BJP actions may create new problems in North-East

In its zealous pursuit of political power, the ruling Bharatiya Janata Party (BJP) led by Prime Minister Narendra Modi has unsettled ground situation in the sensitive north eastern region of the country. Lacking a coherent well-thought out policy, the Modi government and the BJP is fishing in troubled and muddy waters of the north-eastern states creating conditions that may be difficult to control in times to come. Even a casual look at some of the recent developments confirms these apprehensions.  

The Prime Minister’s election speech in Meghalaya referring to his government’s rescue operation of nurses from war-torn Iraq whose faith was Christianity speaks volumes of the politics that is being pursued by the RSS-BJP in the region. Modi’s words reflect a deeply rooted bias that the BJP-RSS has towards other non-Hindu faiths including Christianity.  While it was a direct insult to the people of Meghalaya, the speech reflects a mindset that has the potential of sowing seeds of deep discord impacting the national unity and integrity.

Chief of the Army Staff General Bipin Rawat said on Wednesday last week that All India United Democratic Front has been growing faster than the BJP in Assam. General Rawat’s words were a direct affront to the apolitical nature of our Armed forces and the BJP’s open support was yet another confirmation of the same mindset that believes in excessive use of force to resolve socio-political problems of the country.

Modi can get away with his statement and his defenders may say that it was an election rally and everything is fair in politics and electoral war but can a serving Chief of the Army Staff be condoned for express on issues that are not in his area of competence.

There cannot be any doubt whatsoever about the political intent of General Rawat. His statement was welcomed by the BJP and the Modi government took no exception to it.

While it is a fact that General Rawat, unlike his predecessors, is outspoken and does not mince his words but the government’s failure to restrain him leaves enough room for doubts. Since he has taken charge of the Indian Army on 31 December 2016, the Army Chief has embarrassed the government many a times but the government has consciously overlooked his propensity to speak on subjects that do not fall in his competence.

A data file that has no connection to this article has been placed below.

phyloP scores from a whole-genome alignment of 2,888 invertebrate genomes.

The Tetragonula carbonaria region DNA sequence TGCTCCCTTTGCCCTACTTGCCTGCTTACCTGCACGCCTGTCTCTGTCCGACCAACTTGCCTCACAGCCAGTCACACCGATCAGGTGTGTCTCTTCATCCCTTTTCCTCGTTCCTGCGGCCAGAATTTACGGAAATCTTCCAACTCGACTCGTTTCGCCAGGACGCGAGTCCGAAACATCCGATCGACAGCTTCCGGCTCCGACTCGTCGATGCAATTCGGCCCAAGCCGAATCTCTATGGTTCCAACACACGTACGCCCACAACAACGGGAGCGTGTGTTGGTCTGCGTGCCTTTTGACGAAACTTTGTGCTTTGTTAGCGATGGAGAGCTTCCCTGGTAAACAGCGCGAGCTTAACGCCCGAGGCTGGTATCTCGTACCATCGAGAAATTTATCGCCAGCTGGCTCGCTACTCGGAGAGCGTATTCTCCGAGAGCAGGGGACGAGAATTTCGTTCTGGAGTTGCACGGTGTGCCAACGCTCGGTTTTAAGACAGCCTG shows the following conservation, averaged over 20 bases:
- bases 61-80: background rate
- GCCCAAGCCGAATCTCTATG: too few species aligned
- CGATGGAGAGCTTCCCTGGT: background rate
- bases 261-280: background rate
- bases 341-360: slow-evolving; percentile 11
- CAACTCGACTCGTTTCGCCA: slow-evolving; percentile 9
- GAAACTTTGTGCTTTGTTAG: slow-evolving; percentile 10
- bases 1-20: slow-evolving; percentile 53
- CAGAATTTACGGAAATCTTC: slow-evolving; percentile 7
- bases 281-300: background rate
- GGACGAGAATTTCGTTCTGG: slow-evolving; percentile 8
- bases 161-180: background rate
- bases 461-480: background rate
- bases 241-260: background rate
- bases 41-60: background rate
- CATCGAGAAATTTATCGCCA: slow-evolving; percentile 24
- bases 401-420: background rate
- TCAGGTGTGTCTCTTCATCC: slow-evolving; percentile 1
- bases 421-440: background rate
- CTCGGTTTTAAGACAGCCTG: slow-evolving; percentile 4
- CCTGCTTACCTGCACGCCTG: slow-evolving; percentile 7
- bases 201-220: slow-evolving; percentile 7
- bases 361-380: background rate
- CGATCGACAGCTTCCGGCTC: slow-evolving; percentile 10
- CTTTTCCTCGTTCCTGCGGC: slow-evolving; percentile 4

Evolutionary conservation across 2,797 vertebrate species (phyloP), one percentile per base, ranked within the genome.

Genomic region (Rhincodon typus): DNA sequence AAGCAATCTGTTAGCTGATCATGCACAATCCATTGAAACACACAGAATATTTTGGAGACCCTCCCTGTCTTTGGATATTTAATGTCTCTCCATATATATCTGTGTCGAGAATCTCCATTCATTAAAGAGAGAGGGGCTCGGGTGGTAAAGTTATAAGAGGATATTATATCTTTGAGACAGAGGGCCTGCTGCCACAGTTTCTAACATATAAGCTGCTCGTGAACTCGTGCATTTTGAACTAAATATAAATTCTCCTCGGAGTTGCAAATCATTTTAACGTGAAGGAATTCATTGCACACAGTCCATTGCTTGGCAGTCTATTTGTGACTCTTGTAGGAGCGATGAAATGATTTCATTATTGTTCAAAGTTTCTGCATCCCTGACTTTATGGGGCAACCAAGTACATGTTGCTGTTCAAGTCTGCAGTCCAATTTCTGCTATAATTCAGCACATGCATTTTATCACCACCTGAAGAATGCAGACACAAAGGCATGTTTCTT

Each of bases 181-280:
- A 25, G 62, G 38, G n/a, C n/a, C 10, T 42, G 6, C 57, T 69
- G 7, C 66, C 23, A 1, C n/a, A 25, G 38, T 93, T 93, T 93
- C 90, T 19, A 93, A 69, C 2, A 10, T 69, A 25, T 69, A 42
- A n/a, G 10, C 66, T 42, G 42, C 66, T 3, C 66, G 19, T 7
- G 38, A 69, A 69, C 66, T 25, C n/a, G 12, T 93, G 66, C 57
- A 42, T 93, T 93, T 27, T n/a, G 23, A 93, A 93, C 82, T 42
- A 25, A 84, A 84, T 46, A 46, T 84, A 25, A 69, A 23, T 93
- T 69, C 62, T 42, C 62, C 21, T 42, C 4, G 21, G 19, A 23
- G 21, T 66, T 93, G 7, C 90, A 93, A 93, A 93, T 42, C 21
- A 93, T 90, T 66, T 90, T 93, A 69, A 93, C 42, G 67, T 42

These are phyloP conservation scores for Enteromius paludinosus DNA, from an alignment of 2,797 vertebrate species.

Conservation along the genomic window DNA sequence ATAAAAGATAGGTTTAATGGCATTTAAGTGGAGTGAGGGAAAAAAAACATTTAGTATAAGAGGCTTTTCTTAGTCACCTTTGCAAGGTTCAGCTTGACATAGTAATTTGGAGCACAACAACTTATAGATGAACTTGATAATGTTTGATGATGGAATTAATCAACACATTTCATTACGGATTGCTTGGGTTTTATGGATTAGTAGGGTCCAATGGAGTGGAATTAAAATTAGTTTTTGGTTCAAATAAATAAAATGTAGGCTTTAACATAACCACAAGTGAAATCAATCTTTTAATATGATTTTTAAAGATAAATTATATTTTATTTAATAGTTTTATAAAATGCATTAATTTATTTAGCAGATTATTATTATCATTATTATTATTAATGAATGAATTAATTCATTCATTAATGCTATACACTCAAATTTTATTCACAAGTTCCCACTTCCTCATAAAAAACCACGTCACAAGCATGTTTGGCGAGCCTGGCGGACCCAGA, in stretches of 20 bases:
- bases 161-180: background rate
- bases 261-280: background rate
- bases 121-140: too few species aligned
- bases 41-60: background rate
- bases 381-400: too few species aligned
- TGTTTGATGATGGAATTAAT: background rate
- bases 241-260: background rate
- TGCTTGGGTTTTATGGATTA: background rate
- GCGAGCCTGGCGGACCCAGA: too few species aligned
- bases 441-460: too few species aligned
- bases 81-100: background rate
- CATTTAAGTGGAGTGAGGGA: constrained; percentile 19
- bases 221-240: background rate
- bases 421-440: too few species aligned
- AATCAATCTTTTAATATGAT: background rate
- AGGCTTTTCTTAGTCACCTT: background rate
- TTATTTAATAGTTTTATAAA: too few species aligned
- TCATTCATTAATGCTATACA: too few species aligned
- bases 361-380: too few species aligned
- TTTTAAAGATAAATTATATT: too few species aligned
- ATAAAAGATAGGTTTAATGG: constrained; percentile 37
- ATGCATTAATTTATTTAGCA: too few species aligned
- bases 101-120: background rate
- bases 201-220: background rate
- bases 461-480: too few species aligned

In Nagaland too, where the Prime Minister and his BJP colleagues campaigned feverishly, there has no clear cut defined policy. In 2016, the BJP-led NDA government had announced that an accord with rebel Naga groups had been reached. News of the historic Naga accord was the talk of the town for several days. When the opposition wanted to know the details of the accord, the government refused to share the same with either the people of the Nagaland or the opposition.

Nagaland voters were surprised when they heard the Prime Minister telling them that his government was working hard to conclude an agreement with rebel groups demanding autonomy on some issues. Confusion notwithstanding, the BJP has been trying to piggy-ride other regional parties to have a stake in power.

In Tripura, the BJP is challenging the Left government of the popular CPM leader and four times Chief Minister Manik Sarkar. The Prime Minister and BJP chief  Amit Shah have spared no trick to make a dent in the state politics. It has encouraged rebellion in other opposition parties like the Congress and the Trinamool Congress and has struck an electoral alliance with a tribal outfit that has been demanding a separate state within Tripura thus encouraging fissiparous tendencies.

In other north-eastern states too like in Manipur, Arunachal Pradesh and Mizoram, the BJP has been deploying short-sighted strategies to find a political foothold. A case in point is the way; the BJP came to form a government in Manipur last year. In assembly elections last year, the Congress party had emerged as the single largest party winning 28 seats in the house of 60 while the BJP had won only 21 seats.

The Governor, contrary to past conventions and well laid practise, invited the BJP leader to form the government instead of giving the chance to the Congress. The BJP had deployed all means including enlisting support of a Congress MLA to reach half way mark. The Modi government in New Delhi had used the office of the governor to usurp power.

Earlier in Arunachal Pradesh bidding good bye to political ethics, the BJP had engineered large-scale rebellion and floor crossing to form a government.  While capturing power by foul and illegal means is the easiest way, such means encourage erosion of values in politics.

The BJP’s real problem in north-east is its core ideology that has been speaking against the Christian missionaries who have been active in this region for over 150 years. The RSS has been working against the missionary activities in the region for many decades now. Similarly, beef eating is popular in north-east and the RSS-BJP has been actively opposing it. Though the BJP leaders have been telling north-eastern people in general and the electorate in particular that they are not opposed to beef but their words don’t carry conviction. Therefore, there is a lingering suspicion and apprehension in popular mind.

Inherent contradictions and short-sighted policy to political power have created uncertainties in people’s perception that is dangerous in the long-term. The BJP may succeed in capturing the political power now thus making short-term gain but unethical and unprincipled policies deployed in the naked pursuit of power are likely to create challenges to the security of the region in times to come.

Dr. Satish Misra is a Veteran Journalist & Research Associate with Observer Research Foundation.